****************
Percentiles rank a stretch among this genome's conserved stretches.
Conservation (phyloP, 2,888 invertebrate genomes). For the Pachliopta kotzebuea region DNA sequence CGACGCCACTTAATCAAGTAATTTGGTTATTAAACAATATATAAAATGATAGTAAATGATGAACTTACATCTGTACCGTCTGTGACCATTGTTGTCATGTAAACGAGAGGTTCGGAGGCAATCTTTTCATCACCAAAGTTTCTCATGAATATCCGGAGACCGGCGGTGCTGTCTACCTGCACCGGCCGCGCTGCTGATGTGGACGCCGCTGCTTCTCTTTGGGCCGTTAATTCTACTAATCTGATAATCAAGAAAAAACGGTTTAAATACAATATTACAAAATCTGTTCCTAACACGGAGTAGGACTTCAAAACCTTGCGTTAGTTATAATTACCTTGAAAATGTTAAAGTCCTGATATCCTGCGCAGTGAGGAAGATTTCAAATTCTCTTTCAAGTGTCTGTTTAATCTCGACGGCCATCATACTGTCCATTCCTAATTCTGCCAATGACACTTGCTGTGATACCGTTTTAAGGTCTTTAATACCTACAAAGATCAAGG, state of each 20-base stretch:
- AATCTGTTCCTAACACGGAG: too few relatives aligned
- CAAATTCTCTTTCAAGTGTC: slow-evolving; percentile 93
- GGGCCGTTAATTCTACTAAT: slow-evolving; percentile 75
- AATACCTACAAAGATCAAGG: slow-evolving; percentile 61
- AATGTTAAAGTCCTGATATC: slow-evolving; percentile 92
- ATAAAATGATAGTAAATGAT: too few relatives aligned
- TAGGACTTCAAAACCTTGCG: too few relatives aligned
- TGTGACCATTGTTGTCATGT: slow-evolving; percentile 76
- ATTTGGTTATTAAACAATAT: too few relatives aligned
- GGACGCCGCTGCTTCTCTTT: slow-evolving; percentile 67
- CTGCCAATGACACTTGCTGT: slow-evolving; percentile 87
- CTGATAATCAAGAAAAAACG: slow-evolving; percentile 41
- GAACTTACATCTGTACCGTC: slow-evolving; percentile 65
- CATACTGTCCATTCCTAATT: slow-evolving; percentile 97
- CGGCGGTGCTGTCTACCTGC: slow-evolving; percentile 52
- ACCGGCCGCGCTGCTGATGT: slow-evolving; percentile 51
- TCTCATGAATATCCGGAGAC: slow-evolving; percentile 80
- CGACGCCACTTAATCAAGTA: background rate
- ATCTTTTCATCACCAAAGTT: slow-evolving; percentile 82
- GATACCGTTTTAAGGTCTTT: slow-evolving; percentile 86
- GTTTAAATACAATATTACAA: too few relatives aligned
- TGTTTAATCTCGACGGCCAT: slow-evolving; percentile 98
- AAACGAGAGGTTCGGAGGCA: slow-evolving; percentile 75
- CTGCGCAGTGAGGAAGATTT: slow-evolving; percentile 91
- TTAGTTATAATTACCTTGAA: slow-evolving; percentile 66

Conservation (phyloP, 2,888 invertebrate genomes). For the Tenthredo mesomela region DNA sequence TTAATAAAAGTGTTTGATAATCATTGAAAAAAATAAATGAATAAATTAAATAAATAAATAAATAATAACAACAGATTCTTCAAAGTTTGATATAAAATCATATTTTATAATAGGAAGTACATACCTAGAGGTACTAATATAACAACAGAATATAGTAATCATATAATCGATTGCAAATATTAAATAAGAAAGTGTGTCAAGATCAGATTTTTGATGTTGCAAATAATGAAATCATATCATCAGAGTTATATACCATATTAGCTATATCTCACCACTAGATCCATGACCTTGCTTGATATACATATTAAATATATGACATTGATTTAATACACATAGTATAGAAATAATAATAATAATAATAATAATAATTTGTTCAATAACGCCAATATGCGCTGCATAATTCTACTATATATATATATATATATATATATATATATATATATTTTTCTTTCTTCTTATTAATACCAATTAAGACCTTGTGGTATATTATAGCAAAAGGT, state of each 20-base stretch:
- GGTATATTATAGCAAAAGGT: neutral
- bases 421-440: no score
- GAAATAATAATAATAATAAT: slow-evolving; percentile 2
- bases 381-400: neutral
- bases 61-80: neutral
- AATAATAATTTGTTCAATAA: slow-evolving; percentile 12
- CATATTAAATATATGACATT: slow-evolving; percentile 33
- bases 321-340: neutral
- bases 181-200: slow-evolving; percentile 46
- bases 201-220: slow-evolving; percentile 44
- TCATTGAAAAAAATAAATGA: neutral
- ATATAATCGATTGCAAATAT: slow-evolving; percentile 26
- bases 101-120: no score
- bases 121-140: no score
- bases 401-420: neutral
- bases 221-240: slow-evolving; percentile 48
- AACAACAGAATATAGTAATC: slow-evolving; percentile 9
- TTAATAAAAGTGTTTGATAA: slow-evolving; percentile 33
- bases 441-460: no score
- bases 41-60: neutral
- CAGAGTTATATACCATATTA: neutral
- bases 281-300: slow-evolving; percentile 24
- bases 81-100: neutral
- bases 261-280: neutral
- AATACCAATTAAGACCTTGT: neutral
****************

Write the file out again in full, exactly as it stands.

Percentiles rank a stretch among this genome's conserved stretches.
Conservation (phyloP, 2,888 invertebrate genomes). For the Pachliopta kotzebuea region DNA sequence CGACGCCACTTAATCAAGTAATTTGGTTATTAAACAATATATAAAATGATAGTAAATGATGAACTTACATCTGTACCGTCTGTGACCATTGTTGTCATGTAAACGAGAGGTTCGGAGGCAATCTTTTCATCACCAAAGTTTCTCATGAATATCCGGAGACCGGCGGTGCTGTCTACCTGCACCGGCCGCGCTGCTGATGTGGACGCCGCTGCTTCTCTTTGGGCCGTTAATTCTACTAATCTGATAATCAAGAAAAAACGGTTTAAATACAATATTACAAAATCTGTTCCTAACACGGAGTAGGACTTCAAAACCTTGCGTTAGTTATAATTACCTTGAAAATGTTAAAGTCCTGATATCCTGCGCAGTGAGGAAGATTTCAAATTCTCTTTCAAGTGTCTGTTTAATCTCGACGGCCATCATACTGTCCATTCCTAATTCTGCCAATGACACTTGCTGTGATACCGTTTTAAGGTCTTTAATACCTACAAAGATCAAGG, state of each 20-base stretch:
- AATCTGTTCCTAACACGGAG: too few relatives aligned
- CAAATTCTCTTTCAAGTGTC: slow-evolving; percentile 93
- GGGCCGTTAATTCTACTAAT: slow-evolving; percentile 75
- AATACCTACAAAGATCAAGG: slow-evolving; percentile 61
- AATGTTAAAGTCCTGATATC: slow-evolving; percentile 92
- ATAAAATGATAGTAAATGAT: too few relatives aligned
- TAGGACTTCAAAACCTTGCG: too few relatives aligned
- TGTGACCATTGTTGTCATGT: slow-evolving; percentile 76
- ATTTGGTTATTAAACAATAT: too few relatives aligned
- GGACGCCGCTGCTTCTCTTT: slow-evolving; percentile 67
- CTGCCAATGACACTTGCTGT: slow-evolving; percentile 87
- CTGATAATCAAGAAAAAACG: slow-evolving; percentile 41
- GAACTTACATCTGTACCGTC: slow-evolving; percentile 65
- CATACTGTCCATTCCTAATT: slow-evolving; percentile 97
- CGGCGGTGCTGTCTACCTGC: slow-evolving; percentile 52
- ACCGGCCGCGCTGCTGATGT: slow-evolving; percentile 51
- TCTCATGAATATCCGGAGAC: slow-evolving; percentile 80
- CGACGCCACTTAATCAAGTA: background rate
- ATCTTTTCATCACCAAAGTT: slow-evolving; percentile 82
- GATACCGTTTTAAGGTCTTT: slow-evolving; percentile 86
- GTTTAAATACAATATTACAA: too few relatives aligned
- TGTTTAATCTCGACGGCCAT: slow-evolving; percentile 98
- AAACGAGAGGTTCGGAGGCA: slow-evolving; percentile 75
- CTGCGCAGTGAGGAAGATTT: slow-evolving; percentile 91
- TTAGTTATAATTACCTTGAA: slow-evolving; percentile 66

Conservation (phyloP, 2,888 invertebrate genomes). For the Tenthredo mesomela region DNA sequence TTAATAAAAGTGTTTGATAATCATTGAAAAAAATAAATGAATAAATTAAATAAATAAATAAATAATAACAACAGATTCTTCAAAGTTTGATATAAAATCATATTTTATAATAGGAAGTACATACCTAGAGGTACTAATATAACAACAGAATATAGTAATCATATAATCGATTGCAAATATTAAATAAGAAAGTGTGTCAAGATCAGATTTTTGATGTTGCAAATAATGAAATCATATCATCAGAGTTATATACCATATTAGCTATATCTCACCACTAGATCCATGACCTTGCTTGATATACATATTAAATATATGACATTGATTTAATACACATAGTATAGAAATAATAATAATAATAATAATAATAATTTGTTCAATAACGCCAATATGCGCTGCATAATTCTACTATATATATATATATATATATATATATATATATATATTTTTCTTTCTTCTTATTAATACCAATTAAGACCTTGTGGTATATTATAGCAAAAGGT, state of each 20-base stretch:
- GGTATATTATAGCAAAAGGT: neutral
- bases 421-440: no score
- GAAATAATAATAATAATAAT: slow-evolving; percentile 2
- bases 381-400: neutral
- bases 61-80: neutral
- AATAATAATTTGTTCAATAA: slow-evolving; percentile 12
- CATATTAAATATATGACATT: slow-evolving; percentile 33
- bases 321-340: neutral
- bases 181-200: slow-evolving; percentile 46
- bases 201-220: slow-evolving; percentile 44
- TCATTGAAAAAAATAAATGA: neutral
- ATATAATCGATTGCAAATAT: slow-evolving; percentile 26
- bases 101-120: no score
- bases 121-140: no score
- bases 401-420: neutral
- bases 221-240: slow-evolving; percentile 48
- AACAACAGAATATAGTAATC: slow-evolving; percentile 9
- TTAATAAAAGTGTTTGATAA: slow-evolving; percentile 33
- bases 441-460: no score
- bases 41-60: neutral
- CAGAGTTATATACCATATTA: neutral
- bases 281-300: slow-evolving; percentile 24
- bases 81-100: neutral
- bases 261-280: neutral
- AATACCAATTAAGACCTTGT: neutral